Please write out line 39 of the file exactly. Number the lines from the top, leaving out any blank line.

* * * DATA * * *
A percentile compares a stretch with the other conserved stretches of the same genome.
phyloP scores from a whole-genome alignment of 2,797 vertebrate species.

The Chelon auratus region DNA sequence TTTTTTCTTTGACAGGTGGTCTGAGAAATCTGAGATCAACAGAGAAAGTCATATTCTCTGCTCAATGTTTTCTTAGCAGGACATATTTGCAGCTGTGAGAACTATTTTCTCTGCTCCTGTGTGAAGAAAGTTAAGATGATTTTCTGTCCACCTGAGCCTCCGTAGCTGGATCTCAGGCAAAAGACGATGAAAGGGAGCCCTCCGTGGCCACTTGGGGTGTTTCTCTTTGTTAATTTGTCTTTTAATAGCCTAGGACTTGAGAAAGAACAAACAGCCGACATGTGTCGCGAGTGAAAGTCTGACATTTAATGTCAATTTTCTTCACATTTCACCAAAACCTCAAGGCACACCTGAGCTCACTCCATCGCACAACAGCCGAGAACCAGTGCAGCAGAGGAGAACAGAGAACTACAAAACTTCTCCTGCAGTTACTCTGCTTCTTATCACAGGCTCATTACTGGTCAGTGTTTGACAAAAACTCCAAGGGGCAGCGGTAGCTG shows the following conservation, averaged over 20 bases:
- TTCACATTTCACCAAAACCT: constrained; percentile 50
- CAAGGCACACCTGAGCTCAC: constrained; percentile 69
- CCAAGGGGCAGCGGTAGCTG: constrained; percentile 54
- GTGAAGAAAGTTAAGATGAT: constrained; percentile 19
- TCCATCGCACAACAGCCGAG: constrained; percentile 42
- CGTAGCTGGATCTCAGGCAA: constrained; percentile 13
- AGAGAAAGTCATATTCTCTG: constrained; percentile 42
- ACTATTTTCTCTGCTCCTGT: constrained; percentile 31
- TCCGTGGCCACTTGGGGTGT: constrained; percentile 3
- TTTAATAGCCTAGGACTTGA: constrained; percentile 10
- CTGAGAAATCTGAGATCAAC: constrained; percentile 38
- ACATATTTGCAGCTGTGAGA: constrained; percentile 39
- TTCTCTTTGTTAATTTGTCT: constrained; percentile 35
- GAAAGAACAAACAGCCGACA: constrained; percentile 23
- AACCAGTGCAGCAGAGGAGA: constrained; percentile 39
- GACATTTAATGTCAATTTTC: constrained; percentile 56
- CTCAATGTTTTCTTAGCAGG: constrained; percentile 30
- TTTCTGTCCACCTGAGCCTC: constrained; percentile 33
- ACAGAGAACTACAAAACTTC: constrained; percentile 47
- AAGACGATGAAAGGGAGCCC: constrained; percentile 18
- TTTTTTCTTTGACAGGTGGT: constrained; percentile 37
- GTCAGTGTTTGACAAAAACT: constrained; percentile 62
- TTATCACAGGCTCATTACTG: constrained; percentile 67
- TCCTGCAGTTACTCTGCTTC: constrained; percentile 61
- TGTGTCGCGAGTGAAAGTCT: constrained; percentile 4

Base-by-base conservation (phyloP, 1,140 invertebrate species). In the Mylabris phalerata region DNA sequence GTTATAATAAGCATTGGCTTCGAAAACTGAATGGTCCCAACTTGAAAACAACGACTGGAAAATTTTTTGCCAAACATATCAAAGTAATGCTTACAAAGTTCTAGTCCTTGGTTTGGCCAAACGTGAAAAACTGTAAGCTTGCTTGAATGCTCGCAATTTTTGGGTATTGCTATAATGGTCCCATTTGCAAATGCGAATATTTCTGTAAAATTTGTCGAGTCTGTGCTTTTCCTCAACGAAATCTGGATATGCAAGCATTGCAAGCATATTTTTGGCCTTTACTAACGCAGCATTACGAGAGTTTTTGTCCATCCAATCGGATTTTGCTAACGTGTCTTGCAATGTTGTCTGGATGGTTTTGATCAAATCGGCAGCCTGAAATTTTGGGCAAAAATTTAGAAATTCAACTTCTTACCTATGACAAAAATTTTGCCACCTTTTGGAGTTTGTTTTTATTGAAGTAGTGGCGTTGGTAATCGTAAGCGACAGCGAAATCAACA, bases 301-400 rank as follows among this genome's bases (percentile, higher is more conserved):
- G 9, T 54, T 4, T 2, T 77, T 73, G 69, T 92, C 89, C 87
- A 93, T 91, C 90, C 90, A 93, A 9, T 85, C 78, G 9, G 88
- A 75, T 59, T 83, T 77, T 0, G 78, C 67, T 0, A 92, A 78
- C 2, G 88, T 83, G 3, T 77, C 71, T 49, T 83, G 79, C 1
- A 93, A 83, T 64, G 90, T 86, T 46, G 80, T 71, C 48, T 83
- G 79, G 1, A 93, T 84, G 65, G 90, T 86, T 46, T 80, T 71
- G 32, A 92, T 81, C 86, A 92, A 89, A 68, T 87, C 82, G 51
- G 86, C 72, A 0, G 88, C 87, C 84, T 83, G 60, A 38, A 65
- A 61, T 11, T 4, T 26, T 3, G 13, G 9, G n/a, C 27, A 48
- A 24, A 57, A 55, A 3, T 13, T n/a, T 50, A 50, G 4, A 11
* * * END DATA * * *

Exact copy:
- A 24, A 57, A 55, A 3, T 13, T n/a, T 50, A 50, G 4, A 11